Users can experience managing and also owning their own Forever 21 store in the virtual world. The participants can sell merchandise, hire non-player characters as employees, and customize the store with their choice of product offers, location, interior design, and much more.
As players make their way through this game, they will earn points that they can use to expand their store or unlock customized options. The 21st of each month will be Forever 21 Day, with new themed content and activities on offer.
Whenever a Forever 21 collection launches, it is simultaneously released in the metaverse, to be worn and sold by virtual avatars.
Platforms For Virtual Retail Stores
There are now hundreds of different providers of worlds within the metaverse. The most popular ones include The Sandbox, Decentraland, Voxels, Somnium Space, and Meta’s own Horizon Worlds.
Retailers and other investors are gambling on which of these will become the dominant force in the metaverse and gain the most visits from our avatars.
Within the winning ecosystems, firms will have to try to pick what will become the most popular areas.
Canadian entrepreneur Andrew Kiguel thinks Decentraland makes a good case. He spent $2.4m worth of cryptocurrency ($MANA in Decentraland) buying a chunk of space in its dedicated area for fashion retail.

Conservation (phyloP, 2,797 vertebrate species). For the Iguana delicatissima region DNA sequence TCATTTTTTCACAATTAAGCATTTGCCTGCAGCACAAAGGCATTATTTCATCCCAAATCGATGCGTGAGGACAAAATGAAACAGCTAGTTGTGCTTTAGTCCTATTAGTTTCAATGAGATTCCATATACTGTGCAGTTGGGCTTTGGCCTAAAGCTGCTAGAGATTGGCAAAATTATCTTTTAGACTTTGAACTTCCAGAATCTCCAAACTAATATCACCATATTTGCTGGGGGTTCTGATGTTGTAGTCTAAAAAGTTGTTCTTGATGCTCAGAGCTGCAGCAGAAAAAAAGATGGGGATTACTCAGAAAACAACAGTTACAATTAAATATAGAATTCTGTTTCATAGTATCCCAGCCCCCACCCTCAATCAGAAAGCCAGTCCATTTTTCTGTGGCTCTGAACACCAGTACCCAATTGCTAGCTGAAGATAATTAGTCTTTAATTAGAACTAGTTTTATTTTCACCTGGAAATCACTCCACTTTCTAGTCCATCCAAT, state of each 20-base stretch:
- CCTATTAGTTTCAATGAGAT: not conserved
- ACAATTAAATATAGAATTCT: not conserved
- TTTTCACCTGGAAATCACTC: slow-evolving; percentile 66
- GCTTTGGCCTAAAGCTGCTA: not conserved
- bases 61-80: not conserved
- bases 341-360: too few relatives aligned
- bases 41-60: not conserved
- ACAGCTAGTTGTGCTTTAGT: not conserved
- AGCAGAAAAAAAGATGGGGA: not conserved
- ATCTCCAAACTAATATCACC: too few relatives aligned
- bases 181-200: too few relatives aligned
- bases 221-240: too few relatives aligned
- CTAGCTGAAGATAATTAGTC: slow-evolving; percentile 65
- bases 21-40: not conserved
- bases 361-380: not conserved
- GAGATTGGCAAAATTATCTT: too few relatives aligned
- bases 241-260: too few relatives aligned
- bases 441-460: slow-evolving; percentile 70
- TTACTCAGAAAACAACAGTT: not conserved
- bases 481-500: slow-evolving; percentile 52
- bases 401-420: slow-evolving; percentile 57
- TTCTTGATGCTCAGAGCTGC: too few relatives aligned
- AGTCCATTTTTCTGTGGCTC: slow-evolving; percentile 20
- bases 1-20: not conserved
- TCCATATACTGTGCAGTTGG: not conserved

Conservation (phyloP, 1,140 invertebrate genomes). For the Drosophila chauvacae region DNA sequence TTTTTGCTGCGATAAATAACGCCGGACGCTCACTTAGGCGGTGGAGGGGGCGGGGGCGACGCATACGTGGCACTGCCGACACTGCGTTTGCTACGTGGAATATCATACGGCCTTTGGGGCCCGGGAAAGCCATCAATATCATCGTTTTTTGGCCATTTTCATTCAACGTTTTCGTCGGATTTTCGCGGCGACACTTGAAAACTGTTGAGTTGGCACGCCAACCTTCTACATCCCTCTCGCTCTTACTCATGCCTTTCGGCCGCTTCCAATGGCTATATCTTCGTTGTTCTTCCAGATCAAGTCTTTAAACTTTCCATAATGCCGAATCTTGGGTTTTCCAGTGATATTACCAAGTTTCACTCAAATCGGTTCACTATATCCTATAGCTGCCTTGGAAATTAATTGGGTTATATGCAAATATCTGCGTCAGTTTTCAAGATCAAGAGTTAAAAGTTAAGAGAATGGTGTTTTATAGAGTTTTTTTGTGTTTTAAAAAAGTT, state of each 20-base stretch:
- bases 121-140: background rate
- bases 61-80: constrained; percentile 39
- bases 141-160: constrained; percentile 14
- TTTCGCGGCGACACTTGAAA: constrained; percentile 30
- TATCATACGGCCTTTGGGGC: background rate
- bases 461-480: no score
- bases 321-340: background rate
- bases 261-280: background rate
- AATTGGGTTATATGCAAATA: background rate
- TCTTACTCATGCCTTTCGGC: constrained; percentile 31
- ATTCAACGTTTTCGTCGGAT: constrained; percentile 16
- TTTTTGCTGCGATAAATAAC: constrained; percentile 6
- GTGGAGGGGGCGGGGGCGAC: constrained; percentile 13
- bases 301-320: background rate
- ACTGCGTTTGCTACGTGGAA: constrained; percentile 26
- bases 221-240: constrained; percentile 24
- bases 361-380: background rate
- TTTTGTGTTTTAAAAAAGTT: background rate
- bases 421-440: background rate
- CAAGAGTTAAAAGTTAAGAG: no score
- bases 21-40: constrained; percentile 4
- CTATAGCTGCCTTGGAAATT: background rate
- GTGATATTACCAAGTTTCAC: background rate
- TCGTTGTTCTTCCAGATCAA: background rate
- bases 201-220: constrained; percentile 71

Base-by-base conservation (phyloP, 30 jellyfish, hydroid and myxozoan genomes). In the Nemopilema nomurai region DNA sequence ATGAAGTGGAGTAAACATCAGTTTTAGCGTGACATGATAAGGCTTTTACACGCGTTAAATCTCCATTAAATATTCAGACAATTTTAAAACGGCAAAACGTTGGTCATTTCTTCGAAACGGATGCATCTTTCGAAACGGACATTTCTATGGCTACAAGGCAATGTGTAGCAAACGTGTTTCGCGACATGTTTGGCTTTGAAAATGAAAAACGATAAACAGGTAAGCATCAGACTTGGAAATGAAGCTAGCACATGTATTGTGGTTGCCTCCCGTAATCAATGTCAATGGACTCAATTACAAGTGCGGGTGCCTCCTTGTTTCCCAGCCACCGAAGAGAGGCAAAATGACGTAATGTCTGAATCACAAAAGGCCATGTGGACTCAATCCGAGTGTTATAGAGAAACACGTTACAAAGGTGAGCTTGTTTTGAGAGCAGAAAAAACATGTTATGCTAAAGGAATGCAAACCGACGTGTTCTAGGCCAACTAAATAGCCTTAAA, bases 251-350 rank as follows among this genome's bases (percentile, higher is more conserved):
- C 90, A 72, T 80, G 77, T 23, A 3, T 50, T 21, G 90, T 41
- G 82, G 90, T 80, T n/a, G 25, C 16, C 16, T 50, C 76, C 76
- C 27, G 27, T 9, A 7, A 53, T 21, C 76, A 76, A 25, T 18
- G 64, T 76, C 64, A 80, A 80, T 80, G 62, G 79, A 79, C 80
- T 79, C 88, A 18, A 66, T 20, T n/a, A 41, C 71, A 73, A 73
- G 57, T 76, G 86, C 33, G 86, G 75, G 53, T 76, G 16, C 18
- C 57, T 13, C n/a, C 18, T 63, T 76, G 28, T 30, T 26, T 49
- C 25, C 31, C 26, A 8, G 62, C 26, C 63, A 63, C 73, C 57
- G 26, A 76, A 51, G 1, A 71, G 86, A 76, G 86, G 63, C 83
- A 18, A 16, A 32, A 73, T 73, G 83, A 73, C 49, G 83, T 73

Mr. Kiguel, the boss of cryptocurrency investment website Tokens.com, has held a fashion show on the platform and plans to rent his space to fashion firms.
The idea for retailers is that your avatar can visit a metaverse clothing shop and purchase items that will be sent to you in the real world. Of course, with the other option, you can treat your avatar to an item of digitized clothing or give it a whole new look.
While Mr. Kiguel backs Decentraland, he notes that not all metaverse worlds will succeed. Similar to social media, in these early stages, the metaverse space will have some large winners, and many niche metaverses will have more success.
Adrian Cheng, a Hong Kong businessman, has decided to buy in The Sandbox. The boss of the property and retail group K11 recently purchased a plot of land on the platform for an undisclosed sum.
According to Cheng, they’ve invested in many start-ups to create a pavilion so entrepreneurs can showcase their real-life success stories.
Yat Sui, Hong Kong-based co-founder of Animoca Brands (the owner of The Sandbox), says; “What makes a metaverse world location so powerful is its network effect (i.e., how busy it is and how busy it can become). The true value of something increases the more people use it”.
In The Sandbox, each plot is 96m x 96m in length and width, with a height of 128m. You can buy one or many grouped together to form an “estate”.
The prices vary considerably depending on the popularity of the area. The average price for one Sandbox land currently stands at around $2,300. Late last year, someone reportedly spent $450,000 on an estate next to Snoop Dogg’s Sandbox mansion. The estate size is 3×3, but the cost of each piece of land in the area was said to be significantly inflated.
According to one recent report, the total retail sales across the metaverse topped $500m in 2021.